By stage 6, the child learns that something can be undone by a second operation. However, she doesn't understand yet that an object exists when she doesn't see it. The child isn't yet able to see herself as separate from the world. Then the child sees the relationship between cause and effect. The child begins to recognize other people, animals, and objects as the cause of things that are happening in Stage 7.

During stage 8, coordination of visual with tactile and movement is learned. The notions of space and time are being built. When the child handles objects and moves her body, she learns to coordinate her changing visual experiences with the tactile perceptions and bodily movements. During Stage 9, the notion of permanent places and objects is developed. At this stage he discovers that he can always return to a place in many different ways. There is the notion of permanent places and permanent objects.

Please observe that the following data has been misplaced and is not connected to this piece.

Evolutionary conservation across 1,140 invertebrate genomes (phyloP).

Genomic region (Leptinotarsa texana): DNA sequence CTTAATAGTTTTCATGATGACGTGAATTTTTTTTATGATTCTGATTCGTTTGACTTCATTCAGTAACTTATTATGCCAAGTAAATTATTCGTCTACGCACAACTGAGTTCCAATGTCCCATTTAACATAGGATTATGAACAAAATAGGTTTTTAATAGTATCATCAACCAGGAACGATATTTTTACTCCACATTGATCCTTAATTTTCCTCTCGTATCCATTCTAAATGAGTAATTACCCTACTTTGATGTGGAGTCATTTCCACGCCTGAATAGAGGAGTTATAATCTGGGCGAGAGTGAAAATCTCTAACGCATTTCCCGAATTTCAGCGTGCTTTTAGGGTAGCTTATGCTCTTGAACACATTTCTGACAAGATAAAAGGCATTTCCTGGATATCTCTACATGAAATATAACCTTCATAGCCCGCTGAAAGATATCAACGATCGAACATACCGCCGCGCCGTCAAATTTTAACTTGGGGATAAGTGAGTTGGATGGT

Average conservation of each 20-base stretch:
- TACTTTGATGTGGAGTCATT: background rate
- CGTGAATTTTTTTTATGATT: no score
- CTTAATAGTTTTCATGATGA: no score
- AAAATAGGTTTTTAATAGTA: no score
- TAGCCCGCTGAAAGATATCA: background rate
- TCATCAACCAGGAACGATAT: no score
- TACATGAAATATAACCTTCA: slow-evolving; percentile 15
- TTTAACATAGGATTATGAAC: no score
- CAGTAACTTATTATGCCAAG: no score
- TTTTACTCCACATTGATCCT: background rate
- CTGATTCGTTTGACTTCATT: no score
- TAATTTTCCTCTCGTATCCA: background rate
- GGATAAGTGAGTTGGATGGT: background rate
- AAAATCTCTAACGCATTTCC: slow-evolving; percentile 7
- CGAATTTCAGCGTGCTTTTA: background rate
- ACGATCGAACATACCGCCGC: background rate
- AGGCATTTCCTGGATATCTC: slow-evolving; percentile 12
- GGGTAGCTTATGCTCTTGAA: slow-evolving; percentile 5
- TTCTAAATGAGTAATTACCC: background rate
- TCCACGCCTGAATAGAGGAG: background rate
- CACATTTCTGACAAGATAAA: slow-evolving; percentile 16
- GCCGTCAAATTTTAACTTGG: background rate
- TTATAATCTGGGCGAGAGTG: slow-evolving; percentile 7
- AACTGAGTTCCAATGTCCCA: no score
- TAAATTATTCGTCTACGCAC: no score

Stage 10 includes the beginning of memory. The child learns to call upon images from the past. There is now a difference between past and present. The child will soon be able to perceive that there is a future when she starts to form mental images of what she expects. The formation of an image of an absent object occurs during Stage 11. The child is able to form an image of an absent object.